Vodafone and TPG are two of Australia’s largest telecommunications companies. Providing mobile phone, landline and internet service to millions of Aussie customers, each commands a sizeable market share in pursuit of Optus and Telstra.
Following TPG’s explosive growth in the past few years, and its recent high-profile acquisition of iiNet, reports suggest that Vodafone may be the next company that TPG would look to purchase. The two telcos already have history together, having made a deal in late 2015 for Vodafone to utilise TPG’s fibre network to carry its data, in exchange for TPG migrating its mobile phone customers to the Vodafone 4G network.
So what might a merge between the two telco giants mean for consumers? Let’s assess their offerings and see what’s what.
The biggest difference between the two is that TPG is an internet service provider (ISP) and Vodafone isn’t. TPG is one of just four major companies in Australia (along with Telsta, Optus and the M2 Group) which actually own and operate their own end-to-end network infrastructure.
TPG provides home and small business broadband products through the TPG brand, as well as through subsidiary company iiNet, which is famed for its customer service. Both TPG and iiNet are market leaders in Australia’s ongoing transition to the National Broadband Network (NBN).
TPG also offers enterprise and government connection services through TPG Enterprise, as well as wholesale services through the AAPT brand. It’s for this reason that Vodafone, a provider of purely wireless services, was so keen to utilise TPG’s data-carrying capabilities. TPG offers ADSL2+ in both bundles and as a naked broadband connection, as well as NBN connectivity in some areas. Here is a selection of TPG’s NBN plans.
Phone plans compared
Both TPG and Vodafone offer prepaid and postpaid mobile phone plans. In a reverse of the broadband situation, it’s Vodafone which owns and operates an extensive 3G/4G network, covering around 96% of Australians and serving an estimated 5.4 million customers. TPG, by contrast, operates as a mobile virtual network operator (MNVO) which utilises Vodafone’s network to provide its own mobile plans, having recently transferred the service from Optus.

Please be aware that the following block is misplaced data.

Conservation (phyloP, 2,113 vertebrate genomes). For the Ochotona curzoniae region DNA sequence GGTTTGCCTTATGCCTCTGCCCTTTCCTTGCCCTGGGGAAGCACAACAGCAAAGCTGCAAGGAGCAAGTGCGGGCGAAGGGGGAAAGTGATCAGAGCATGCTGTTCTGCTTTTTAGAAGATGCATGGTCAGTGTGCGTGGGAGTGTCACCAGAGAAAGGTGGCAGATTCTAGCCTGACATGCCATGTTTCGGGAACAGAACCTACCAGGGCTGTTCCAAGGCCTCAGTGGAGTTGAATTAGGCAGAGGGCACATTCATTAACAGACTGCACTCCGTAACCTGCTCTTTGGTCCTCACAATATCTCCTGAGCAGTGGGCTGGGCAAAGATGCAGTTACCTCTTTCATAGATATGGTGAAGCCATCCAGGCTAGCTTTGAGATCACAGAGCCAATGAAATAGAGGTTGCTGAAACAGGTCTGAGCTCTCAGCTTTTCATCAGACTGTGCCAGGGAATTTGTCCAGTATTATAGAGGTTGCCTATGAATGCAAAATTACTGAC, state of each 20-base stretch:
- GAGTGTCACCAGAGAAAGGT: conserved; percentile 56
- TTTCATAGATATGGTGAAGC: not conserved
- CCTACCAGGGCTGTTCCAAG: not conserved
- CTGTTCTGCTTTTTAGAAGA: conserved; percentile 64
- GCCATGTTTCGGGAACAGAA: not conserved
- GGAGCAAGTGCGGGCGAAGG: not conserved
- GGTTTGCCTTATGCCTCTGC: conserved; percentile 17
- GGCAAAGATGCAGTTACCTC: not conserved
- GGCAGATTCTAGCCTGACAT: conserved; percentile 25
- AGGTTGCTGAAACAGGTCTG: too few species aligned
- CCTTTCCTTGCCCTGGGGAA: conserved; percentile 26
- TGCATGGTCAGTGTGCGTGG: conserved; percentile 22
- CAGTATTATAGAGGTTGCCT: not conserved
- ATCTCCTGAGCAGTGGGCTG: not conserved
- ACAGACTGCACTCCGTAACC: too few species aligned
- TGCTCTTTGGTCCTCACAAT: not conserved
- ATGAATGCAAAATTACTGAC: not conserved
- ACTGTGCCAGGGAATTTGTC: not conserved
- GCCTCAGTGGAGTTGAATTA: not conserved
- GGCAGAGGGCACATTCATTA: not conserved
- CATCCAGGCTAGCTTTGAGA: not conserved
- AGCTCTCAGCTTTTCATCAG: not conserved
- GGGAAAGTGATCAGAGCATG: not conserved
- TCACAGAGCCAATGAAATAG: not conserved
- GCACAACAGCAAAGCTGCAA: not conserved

Postpaid phone plans
Vodafone offers postpaid plans on both a SIM-only basis and with a mobile phone included. The handset plans come on 24-month contracts, whilst SIM-only plans can be subscribed to on a monthly, 12 month or 24 month basis. All of Vodafone’s plans come with unlimited standard national calls and unlimited texts worldwide, and plan inclusions increase with both price and contract length. The monthly plans range from 500MB for $30/month up to 10GB for $80/month, whilst a two-year contract ranges from 500MB for $25/month all the way up to 16GB for $85/month.
Vodafone plans also come with a range of features and bonuses, including the two-month Data Workout, the famed $5 Roaming service, and either an inclusion of Qantas Frequent Flyer points or a 12 month subscription to one of several streaming services.
TPG’s phone plans, by contrast, are a lot less complex. All four come on a month to month basis, and include unlimited standard calls. The cheapest, at just $19.99/month, brings 1.5GB of data and $550 of included text and international call value; the most expensive plan costs $39.99/month for 10GB.
Check out a snapshot of Vodafone and TPG plans below:
Prepaid phone plans
Vodafone offers three different types of prepaid plans – Combo plans, Pay As You Go Plus, and their new MyMix tool which lets you create your own custom plan. These plans are available as SIM starter packs or recharges, with MyMix only available on the former.
Combo packs provide you with post-paid level inclusions of calls, texts and data with the flexibility of prepaid, whilst Pay As You Go Plus is a more traditional prepaid offering that gives you the exact dollar value you pay for as credit to use on whatever you wish. These recharges also come with a 365 day expiry date, as well as a large inclusion of free calls to other Vodafone mobiles.
Finally, Vodafone’s new MyMix tool lets you create your own prepaid plan. Simply select your expiry period, data allowance (with a bonus 2GB as standard), national calls and international calls, and Vodafone will combine them to give you a custom pre-paid plan at an affordable price.
Where to get the best value?
Regardless of whether TPG’s acquisition of Vodafone is a done deal or just speculation, the fact is that both companies have plenty to offer to each other and to all Aussie telco customers. TPG’s fixed-line broadband is great if you’re after an affordable ADSL2+ connection or fast NBN speeds, and its cheap monthly mobile plans are full of value.
Vodafone makes up for its lack of home broadband infrastructure with a comprehensive mobile network and a huge range of post-paid and prepaid phone plans to choose from. From a dirt-cheap weekly prepaid SIM to a massive mobile plan chock full of data, credit and bonus subscriptions, Vodafone really does offer something for everyone. The question is: Could TPG and Vodafone be even better together?